Cocinando bring a splash of Latin sauce to the First Night buffet, specializing in mambo, cha-cha and merengue rhythms married to be-bop jazz to produce a sound that appeals to both serious jazzheads and serious rug-cutters. Not that you can’t be both. Catch the Coc in the UC Commons, 9 to 11 PM.

Speaking of serious rug-cutting, you can’t get much more serious than an 18-piece jazz orchestra. The Ed Norton Big Band’s repertoire includes all the traditional big-band heavies—Duke Ellington, Count Basie, Glenn Miller and Benny Goodman, to name a few—as well as the work of modern masters like Charlie Parker and Sonny Rollins. Like the sandwich bag advertisement says: it don’t mean a thing if it ain’t got that cling...er, swing. Get it on with the Ed Norton Big Band at the UC Adams Center, 9:30 PM to 1 AM.

The Levitators are old hands on the Missoula scene. Guitarist Bob Zimorino (of Red Pies pizza renown) used to be in a band called Spinal Pizza with a downtown chiropractor. Spinal Pizza...get it?

Another of his old bands was called the Tirebiters, but we’ve been unable to ascertain if it included an orthodontist or a tire dealer. Um, anyway, the Levitators pool the talents of three former Tirebiters with guitarist Brooke Corr and keyboardist Mark Lohr. Lots of original tunes and a wide selection of covers, too. See the Levitators (wait, does that have anything to do with tossing pies?) in the Hellgate High School New Gym from 8 to 10 PM.

You’d think that a saxophonist who wrote a suite for the victims of the 1949 Mann Gulch fire might not be the good-timingest cat in the world, but Wilbur Rehmann and his Quartet are here to show you otherwise. Sensitive jazz standards, fiery solo style and loads of be-bop, ballads and blues—plus a Stevie Wonder tune or two snuck up in there. You sank my battleship, Wilbur Rehmann! 8:30 to 10:30 PM in the MCT Blue Room.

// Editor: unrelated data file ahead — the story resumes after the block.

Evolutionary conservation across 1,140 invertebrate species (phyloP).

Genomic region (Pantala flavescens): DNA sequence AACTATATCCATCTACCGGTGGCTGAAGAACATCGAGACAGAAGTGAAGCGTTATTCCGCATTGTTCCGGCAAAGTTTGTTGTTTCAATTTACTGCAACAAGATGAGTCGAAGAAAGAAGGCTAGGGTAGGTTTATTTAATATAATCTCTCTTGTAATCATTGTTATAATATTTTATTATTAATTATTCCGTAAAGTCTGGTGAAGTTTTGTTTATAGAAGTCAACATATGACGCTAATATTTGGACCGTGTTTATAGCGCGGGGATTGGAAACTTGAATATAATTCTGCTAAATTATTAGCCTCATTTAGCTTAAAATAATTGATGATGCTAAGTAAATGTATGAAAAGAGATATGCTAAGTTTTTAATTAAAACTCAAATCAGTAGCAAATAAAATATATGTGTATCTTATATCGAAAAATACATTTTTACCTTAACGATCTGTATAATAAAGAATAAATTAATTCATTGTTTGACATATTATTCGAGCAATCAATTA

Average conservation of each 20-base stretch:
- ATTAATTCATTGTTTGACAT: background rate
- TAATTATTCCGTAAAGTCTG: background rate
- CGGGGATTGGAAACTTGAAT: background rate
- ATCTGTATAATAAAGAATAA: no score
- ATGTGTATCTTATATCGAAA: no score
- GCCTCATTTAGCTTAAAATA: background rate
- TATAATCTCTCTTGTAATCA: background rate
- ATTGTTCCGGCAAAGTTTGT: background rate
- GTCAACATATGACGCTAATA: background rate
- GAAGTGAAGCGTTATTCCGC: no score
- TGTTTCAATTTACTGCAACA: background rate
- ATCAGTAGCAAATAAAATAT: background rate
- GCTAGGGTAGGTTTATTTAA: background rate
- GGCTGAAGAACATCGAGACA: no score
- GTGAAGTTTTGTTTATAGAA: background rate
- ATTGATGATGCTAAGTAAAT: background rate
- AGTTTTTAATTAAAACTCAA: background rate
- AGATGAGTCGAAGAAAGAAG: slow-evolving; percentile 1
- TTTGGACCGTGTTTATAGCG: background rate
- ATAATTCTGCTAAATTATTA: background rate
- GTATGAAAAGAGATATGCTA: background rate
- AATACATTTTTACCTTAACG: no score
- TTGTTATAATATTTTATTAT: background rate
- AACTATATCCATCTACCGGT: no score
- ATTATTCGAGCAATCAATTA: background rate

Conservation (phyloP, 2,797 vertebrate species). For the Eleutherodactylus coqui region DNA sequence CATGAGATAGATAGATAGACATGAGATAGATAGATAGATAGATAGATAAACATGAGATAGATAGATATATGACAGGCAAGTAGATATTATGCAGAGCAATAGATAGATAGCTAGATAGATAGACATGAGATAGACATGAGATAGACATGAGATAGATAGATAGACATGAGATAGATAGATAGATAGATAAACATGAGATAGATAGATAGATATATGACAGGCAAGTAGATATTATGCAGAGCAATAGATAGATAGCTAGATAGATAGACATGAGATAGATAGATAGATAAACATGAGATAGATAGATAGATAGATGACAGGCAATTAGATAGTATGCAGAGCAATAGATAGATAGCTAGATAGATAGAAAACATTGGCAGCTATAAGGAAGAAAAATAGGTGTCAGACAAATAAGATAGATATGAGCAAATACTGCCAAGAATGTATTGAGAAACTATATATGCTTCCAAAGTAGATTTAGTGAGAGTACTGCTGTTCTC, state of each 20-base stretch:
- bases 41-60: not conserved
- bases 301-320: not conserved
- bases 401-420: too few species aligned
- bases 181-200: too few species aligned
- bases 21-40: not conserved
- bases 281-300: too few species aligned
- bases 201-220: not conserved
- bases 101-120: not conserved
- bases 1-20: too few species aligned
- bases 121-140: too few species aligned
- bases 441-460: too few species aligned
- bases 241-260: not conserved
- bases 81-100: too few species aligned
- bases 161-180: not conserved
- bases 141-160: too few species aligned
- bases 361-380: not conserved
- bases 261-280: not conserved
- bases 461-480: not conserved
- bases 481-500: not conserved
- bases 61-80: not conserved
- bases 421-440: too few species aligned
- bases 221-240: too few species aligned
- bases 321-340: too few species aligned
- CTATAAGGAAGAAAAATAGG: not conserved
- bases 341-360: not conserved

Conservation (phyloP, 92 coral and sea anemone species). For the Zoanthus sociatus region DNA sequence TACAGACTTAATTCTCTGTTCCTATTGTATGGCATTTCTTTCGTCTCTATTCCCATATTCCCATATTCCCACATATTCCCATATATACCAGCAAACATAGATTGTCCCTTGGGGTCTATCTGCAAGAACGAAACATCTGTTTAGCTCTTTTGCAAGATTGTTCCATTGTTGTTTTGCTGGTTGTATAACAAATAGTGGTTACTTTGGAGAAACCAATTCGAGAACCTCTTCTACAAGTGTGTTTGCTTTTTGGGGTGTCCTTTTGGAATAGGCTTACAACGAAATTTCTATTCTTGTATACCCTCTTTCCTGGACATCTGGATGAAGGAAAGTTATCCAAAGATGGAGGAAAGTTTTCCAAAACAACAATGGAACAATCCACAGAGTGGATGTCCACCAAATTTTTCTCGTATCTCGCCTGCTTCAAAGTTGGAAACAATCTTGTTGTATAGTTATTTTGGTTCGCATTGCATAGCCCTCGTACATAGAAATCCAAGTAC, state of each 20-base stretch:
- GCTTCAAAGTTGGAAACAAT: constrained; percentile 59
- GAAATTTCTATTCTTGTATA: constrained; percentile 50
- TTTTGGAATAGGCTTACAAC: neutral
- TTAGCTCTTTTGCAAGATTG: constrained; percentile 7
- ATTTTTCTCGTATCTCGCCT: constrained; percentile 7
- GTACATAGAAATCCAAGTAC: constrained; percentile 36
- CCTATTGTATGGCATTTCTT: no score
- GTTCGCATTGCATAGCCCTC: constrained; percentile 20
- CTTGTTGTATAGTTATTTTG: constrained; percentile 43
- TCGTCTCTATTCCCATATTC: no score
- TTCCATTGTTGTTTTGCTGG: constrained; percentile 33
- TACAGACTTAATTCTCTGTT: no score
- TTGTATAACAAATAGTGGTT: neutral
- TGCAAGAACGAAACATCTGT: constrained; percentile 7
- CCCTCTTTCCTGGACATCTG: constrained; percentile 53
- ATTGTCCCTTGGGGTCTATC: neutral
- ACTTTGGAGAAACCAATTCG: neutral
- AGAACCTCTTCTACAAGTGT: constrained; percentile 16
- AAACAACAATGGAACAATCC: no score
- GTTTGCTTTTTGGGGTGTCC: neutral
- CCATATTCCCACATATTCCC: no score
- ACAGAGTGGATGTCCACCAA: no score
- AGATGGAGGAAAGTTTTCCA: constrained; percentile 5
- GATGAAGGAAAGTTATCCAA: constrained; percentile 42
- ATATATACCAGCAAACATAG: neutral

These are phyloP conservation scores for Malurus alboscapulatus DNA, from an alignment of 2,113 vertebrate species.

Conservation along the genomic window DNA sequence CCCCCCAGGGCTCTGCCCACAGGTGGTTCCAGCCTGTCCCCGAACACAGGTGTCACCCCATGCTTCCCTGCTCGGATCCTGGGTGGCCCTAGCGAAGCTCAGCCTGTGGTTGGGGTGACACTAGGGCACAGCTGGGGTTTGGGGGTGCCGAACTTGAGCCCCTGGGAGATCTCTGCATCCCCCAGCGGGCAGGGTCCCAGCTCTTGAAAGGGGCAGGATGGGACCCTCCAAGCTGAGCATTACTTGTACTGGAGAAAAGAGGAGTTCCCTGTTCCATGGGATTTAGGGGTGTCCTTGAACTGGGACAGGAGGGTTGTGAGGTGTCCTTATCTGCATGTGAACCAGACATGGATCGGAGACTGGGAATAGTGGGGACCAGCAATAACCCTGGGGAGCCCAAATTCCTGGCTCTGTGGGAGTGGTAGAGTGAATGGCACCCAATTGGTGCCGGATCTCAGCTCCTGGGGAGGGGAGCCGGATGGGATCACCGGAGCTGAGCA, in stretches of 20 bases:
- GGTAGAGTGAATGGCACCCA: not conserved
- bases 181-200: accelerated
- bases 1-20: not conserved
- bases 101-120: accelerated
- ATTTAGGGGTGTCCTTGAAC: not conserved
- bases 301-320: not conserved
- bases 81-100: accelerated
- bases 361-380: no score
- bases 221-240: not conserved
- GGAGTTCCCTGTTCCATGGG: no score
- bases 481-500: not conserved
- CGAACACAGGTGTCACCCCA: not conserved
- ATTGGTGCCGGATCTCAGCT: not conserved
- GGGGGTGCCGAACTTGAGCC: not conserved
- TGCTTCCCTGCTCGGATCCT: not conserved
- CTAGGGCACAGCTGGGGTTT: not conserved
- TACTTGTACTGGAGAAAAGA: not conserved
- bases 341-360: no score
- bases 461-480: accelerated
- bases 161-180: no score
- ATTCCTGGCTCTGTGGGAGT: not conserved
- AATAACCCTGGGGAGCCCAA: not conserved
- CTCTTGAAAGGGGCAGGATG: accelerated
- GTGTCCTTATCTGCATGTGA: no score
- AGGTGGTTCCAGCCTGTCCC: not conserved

Finally, where would any New Year’s be without a little youth upheaval? Flare 84 will be belting out the pop-punk in a Blink 182/Green Day vein at the Boys and Girls Club from 8 to 9:30. Before them, from 6 to 8 PM, Missoula born-and-bred songster Jesse Lai is going to try and strike a chord in your heart with his quiver full of pop, rock and R&B arrows—past and present hits as well as originals!

Last but not least—though probably loudest—Sunder rolls over your head like a Panzer division with an ultra-aggro nü-metal sound.

Should auld acquaintance be forgot, at least you can always claim deafness as your excuse. 9:30 to 11:30 PM.

First Night buttons, which entitle you to attend all of these musical events, can be purchased for $8 ($10 day of events) from over a dozen outlets in the Missoula area. For a complete list of participating button dealers, please see advertising spread in this issue. And hang onto that program!